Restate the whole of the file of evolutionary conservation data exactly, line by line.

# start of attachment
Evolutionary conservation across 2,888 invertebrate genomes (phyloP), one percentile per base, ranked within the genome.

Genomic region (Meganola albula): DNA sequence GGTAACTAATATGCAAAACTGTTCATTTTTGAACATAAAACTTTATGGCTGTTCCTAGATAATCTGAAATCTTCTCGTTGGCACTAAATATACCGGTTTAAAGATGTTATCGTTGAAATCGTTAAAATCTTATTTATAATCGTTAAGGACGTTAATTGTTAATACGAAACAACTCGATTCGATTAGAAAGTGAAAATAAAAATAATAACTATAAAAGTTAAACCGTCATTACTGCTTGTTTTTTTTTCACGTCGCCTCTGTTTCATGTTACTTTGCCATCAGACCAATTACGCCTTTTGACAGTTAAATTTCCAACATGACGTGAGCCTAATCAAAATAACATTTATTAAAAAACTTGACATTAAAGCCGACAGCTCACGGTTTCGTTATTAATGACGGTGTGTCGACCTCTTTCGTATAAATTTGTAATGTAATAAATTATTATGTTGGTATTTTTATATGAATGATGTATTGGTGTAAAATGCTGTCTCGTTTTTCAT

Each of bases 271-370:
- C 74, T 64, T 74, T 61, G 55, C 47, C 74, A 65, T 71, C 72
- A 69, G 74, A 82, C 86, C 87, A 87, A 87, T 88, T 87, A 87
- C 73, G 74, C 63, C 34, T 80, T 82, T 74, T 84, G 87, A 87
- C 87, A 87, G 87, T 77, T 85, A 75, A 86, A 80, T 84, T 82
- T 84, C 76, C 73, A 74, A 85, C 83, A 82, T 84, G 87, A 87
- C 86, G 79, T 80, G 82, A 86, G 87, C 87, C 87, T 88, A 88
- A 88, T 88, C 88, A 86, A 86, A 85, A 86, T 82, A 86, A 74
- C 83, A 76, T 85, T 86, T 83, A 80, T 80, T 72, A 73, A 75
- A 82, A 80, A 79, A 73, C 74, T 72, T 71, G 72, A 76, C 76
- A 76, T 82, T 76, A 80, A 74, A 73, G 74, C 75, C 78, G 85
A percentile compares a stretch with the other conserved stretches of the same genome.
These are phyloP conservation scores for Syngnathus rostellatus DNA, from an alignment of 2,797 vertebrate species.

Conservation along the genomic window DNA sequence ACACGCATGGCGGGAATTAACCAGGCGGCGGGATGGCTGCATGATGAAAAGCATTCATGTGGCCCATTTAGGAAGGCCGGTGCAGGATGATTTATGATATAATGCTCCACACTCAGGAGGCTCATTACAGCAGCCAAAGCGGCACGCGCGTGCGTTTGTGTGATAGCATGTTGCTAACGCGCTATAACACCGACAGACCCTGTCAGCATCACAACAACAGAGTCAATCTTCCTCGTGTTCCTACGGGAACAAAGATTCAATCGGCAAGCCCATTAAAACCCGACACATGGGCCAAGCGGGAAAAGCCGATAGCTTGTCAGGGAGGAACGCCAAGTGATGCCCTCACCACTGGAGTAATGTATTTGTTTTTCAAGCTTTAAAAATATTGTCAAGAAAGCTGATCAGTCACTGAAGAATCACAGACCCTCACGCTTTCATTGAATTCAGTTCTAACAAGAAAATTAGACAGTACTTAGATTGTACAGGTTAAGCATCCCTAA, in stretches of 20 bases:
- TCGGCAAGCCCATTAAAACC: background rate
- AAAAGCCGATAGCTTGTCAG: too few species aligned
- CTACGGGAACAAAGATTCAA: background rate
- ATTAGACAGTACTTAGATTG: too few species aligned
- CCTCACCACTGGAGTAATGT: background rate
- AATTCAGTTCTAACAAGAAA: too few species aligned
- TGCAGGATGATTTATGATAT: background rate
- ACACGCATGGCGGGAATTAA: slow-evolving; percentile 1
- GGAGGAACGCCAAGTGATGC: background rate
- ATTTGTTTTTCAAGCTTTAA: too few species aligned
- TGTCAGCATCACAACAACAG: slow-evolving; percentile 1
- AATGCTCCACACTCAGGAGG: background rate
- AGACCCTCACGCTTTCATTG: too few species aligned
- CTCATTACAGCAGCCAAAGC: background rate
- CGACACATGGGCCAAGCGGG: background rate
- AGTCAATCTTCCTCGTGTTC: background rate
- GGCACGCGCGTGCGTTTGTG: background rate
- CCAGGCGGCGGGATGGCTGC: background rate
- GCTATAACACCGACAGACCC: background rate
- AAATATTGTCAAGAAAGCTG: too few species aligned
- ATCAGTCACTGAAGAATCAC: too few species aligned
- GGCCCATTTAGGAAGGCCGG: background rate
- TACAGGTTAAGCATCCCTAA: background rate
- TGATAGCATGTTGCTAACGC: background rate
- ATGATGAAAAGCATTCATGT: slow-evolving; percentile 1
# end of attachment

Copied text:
Evolutionary conservation across 2,888 invertebrate genomes (phyloP), one percentile per base, ranked within the genome.

Genomic region (Meganola albula): DNA sequence GGTAACTAATATGCAAAACTGTTCATTTTTGAACATAAAACTTTATGGCTGTTCCTAGATAATCTGAAATCTTCTCGTTGGCACTAAATATACCGGTTTAAAGATGTTATCGTTGAAATCGTTAAAATCTTATTTATAATCGTTAAGGACGTTAATTGTTAATACGAAACAACTCGATTCGATTAGAAAGTGAAAATAAAAATAATAACTATAAAAGTTAAACCGTCATTACTGCTTGTTTTTTTTTCACGTCGCCTCTGTTTCATGTTACTTTGCCATCAGACCAATTACGCCTTTTGACAGTTAAATTTCCAACATGACGTGAGCCTAATCAAAATAACATTTATTAAAAAACTTGACATTAAAGCCGACAGCTCACGGTTTCGTTATTAATGACGGTGTGTCGACCTCTTTCGTATAAATTTGTAATGTAATAAATTATTATGTTGGTATTTTTATATGAATGATGTATTGGTGTAAAATGCTGTCTCGTTTTTCAT

Each of bases 271-370:
- C 74, T 64, T 74, T 61, G 55, C 47, C 74, A 65, T 71, C 72
- A 69, G 74, A 82, C 86, C 87, A 87, A 87, T 88, T 87, A 87
- C 73, G 74, C 63, C 34, T 80, T 82, T 74, T 84, G 87, A 87
- C 87, A 87, G 87, T 77, T 85, A 75, A 86, A 80, T 84, T 82
- T 84, C 76, C 73, A 74, A 85, C 83, A 82, T 84, G 87, A 87
- C 86, G 79, T 80, G 82, A 86, G 87, C 87, C 87, T 88, A 88
- A 88, T 88, C 88, A 86, A 86, A 85, A 86, T 82, A 86, A 74
- C 83, A 76, T 85, T 86, T 83, A 80, T 80, T 72, A 73, A 75
- A 82, A 80, A 79, A 73, C 74, T 72, T 71, G 72, A 76, C 76
- A 76, T 82, T 76, A 80, A 74, A 73, G 74, C 75, C 78, G 85
A percentile compares a stretch with the other conserved stretches of the same genome.
These are phyloP conservation scores for Syngnathus rostellatus DNA, from an alignment of 2,797 vertebrate species.

Conservation along the genomic window DNA sequence ACACGCATGGCGGGAATTAACCAGGCGGCGGGATGGCTGCATGATGAAAAGCATTCATGTGGCCCATTTAGGAAGGCCGGTGCAGGATGATTTATGATATAATGCTCCACACTCAGGAGGCTCATTACAGCAGCCAAAGCGGCACGCGCGTGCGTTTGTGTGATAGCATGTTGCTAACGCGCTATAACACCGACAGACCCTGTCAGCATCACAACAACAGAGTCAATCTTCCTCGTGTTCCTACGGGAACAAAGATTCAATCGGCAAGCCCATTAAAACCCGACACATGGGCCAAGCGGGAAAAGCCGATAGCTTGTCAGGGAGGAACGCCAAGTGATGCCCTCACCACTGGAGTAATGTATTTGTTTTTCAAGCTTTAAAAATATTGTCAAGAAAGCTGATCAGTCACTGAAGAATCACAGACCCTCACGCTTTCATTGAATTCAGTTCTAACAAGAAAATTAGACAGTACTTAGATTGTACAGGTTAAGCATCCCTAA, in stretches of 20 bases:
- TCGGCAAGCCCATTAAAACC: background rate
- AAAAGCCGATAGCTTGTCAG: too few species aligned
- CTACGGGAACAAAGATTCAA: background rate
- ATTAGACAGTACTTAGATTG: too few species aligned
- CCTCACCACTGGAGTAATGT: background rate
- AATTCAGTTCTAACAAGAAA: too few species aligned
- TGCAGGATGATTTATGATAT: background rate
- ACACGCATGGCGGGAATTAA: slow-evolving; percentile 1
- GGAGGAACGCCAAGTGATGC: background rate
- ATTTGTTTTTCAAGCTTTAA: too few species aligned
- TGTCAGCATCACAACAACAG: slow-evolving; percentile 1
- AATGCTCCACACTCAGGAGG: background rate
- AGACCCTCACGCTTTCATTG: too few species aligned
- CTCATTACAGCAGCCAAAGC: background rate
- CGACACATGGGCCAAGCGGG: background rate
- AGTCAATCTTCCTCGTGTTC: background rate
- GGCACGCGCGTGCGTTTGTG: background rate
- CCAGGCGGCGGGATGGCTGC: background rate
- GCTATAACACCGACAGACCC: background rate
- AAATATTGTCAAGAAAGCTG: too few species aligned
- ATCAGTCACTGAAGAATCAC: too few species aligned
- GGCCCATTTAGGAAGGCCGG: background rate
- TACAGGTTAAGCATCCCTAA: background rate
- TGATAGCATGTTGCTAACGC: background rate
- ATGATGAAAAGCATTCATGT: slow-evolving; percentile 1